The reason for the curator being stripped of her powers to open museum doors is not due to a demotion on her part, but rather to the fact that inside are considerable valuables. The valuables are neither portraits of halfsmiling Italian chicks, screaming Norwegians or marble statues of Michael Jackson and Bubbles, but 100 hundred million krónur in cold, hard cash.
Warriors of the Wallet
The cash is part of an exhibition called Warriors of the Heart by Iranian-born American artist Ashkan Sahih, and bears the subtitle “100 Million in Ready Cash and Tibetan Chanting.” If nothing else, it lives up to its name. The cash is kept in glass display cases in various amounts, in total adding up to the titular round figure. The chanting is a playback tape, and there is also plate with incense on the floor.
But that is not all there is to it. As the curator goes off to curate, I am left alone in one of the two rooms constituting the exhibition. But not for long. Sigurður, one of the two security guards, comes in unarmed, but with a disarming smile, and offers me a guided tour. Who am I to refuse?
He tells me that he has guarded both banks and museums before, but this is one of the tightest operations he’s ever run. In fact, most banks don’t have as much money in their vaults as there is here. As he points out, with all the plastic going round these days, it’s rare for huge sums of cash money to be kept in any one place at any one time. Some of it was lent by the Central Bank of Iceland, but not all of it. As yet, they haven’t disclosed where the rest of the dough came from. Some of it is freshly printed, but quite a few of the batches are in unmarked bills. This, surely, makes the temptation all the greater.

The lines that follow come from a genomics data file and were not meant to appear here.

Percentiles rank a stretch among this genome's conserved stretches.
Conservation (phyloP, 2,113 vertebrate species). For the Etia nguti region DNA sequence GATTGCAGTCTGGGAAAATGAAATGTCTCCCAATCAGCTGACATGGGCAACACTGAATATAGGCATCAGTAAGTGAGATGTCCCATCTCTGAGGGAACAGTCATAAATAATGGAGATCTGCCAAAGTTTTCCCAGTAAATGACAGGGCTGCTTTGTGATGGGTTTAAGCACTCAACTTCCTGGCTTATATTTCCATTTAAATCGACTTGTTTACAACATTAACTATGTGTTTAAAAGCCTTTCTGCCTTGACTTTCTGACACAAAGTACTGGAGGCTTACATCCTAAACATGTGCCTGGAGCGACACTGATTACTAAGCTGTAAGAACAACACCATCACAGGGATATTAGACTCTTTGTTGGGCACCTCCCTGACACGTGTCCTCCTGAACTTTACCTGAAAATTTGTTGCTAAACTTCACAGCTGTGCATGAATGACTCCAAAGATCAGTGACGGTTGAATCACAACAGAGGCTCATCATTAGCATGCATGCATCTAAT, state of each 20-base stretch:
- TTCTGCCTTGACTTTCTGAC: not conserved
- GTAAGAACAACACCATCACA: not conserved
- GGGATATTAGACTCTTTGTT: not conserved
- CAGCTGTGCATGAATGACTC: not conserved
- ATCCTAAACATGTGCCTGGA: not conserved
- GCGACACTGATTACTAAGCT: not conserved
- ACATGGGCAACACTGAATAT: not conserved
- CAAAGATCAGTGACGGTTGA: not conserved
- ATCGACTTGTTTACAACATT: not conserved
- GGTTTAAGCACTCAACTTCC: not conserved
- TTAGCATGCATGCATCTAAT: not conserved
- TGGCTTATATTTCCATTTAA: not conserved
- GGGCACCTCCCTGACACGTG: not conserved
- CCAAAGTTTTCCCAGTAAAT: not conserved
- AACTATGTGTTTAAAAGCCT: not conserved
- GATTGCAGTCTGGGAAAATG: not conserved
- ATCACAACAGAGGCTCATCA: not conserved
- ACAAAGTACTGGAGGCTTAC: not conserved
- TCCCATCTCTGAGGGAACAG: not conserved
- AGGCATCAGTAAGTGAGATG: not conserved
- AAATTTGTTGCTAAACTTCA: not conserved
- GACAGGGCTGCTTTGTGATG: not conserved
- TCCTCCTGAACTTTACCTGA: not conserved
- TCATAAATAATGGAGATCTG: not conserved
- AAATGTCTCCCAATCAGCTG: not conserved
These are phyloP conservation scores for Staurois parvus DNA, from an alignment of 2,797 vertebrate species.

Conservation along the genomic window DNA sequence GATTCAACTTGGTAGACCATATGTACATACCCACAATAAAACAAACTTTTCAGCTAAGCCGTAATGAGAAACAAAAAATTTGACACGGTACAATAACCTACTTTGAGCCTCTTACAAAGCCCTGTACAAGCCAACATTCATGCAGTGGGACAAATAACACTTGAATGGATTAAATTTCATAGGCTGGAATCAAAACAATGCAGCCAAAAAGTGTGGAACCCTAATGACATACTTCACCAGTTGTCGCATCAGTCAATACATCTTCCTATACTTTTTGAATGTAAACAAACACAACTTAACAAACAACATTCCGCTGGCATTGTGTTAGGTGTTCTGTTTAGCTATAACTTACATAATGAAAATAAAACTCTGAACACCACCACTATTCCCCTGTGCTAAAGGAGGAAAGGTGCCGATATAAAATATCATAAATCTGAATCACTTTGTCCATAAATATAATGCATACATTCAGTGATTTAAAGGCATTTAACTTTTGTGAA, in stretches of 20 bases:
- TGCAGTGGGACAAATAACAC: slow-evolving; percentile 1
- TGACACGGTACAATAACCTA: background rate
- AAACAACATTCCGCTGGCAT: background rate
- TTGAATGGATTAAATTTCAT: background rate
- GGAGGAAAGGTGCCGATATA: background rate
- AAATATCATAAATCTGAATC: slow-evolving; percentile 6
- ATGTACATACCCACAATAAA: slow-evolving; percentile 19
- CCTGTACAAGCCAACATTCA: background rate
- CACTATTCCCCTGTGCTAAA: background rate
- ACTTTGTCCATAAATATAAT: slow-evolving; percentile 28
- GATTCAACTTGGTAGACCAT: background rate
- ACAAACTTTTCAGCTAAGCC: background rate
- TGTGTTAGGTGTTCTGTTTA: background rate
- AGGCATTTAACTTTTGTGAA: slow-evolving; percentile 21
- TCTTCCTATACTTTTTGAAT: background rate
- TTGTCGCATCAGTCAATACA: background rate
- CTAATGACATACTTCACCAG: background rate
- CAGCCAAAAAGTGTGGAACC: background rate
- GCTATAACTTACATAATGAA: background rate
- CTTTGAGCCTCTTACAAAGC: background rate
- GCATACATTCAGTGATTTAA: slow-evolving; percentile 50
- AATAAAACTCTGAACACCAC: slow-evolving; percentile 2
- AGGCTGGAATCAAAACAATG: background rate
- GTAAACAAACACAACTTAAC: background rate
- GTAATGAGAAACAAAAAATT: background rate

Money is more tempting than art
“It is more tempting to steal piles of money than works of art which it would be hard to resell,” says Sigurður, “but Akureyri is one of the few places where you could have an exhibition like this. Everyone knows everyone, and it’s hard to disappear into the crowd. Down south, they have more people, and more drug problems.” Down south is what Akureyrians tend to call Reykvikians.
Drugs are in fact another part of the exhibition. On the wall, pictures of persons in various states of intoxication stare with varying degrees of lucidity at the loot. These are not your usual collection of creatures of the night, but normal people (whatever that means) on their first high. “None of them got addicted,” Sigurður explains, “it was all regulated by doctors.”
Who is to judge?
There is one more room, hidden behind curtains, and easily missed by guests not enjoying the expert guidance of Sigurður. Inside is a row of hospital beds. “No matter how much money we have, some things are unavoidable for everyone, such as death,” Sigurður says. In a small room leading in from the beds is another, with a wheelchair and a television showing a program about how to paint. Money withers, life withers, perhaps art is the only thing that’s truly eternal.
All the works in the exhibition are for sale. The price for a batch of money is the displayed amount plus 25%. The case is included. But is money on display a work of art? Is it a satirical comment on our obsessions, a postmodern take on the real values in the art world or simply a shortcut to selling out? “Whether this is art or not is not for us to decide,” says Sigurður. We leave that, dear reader, to you.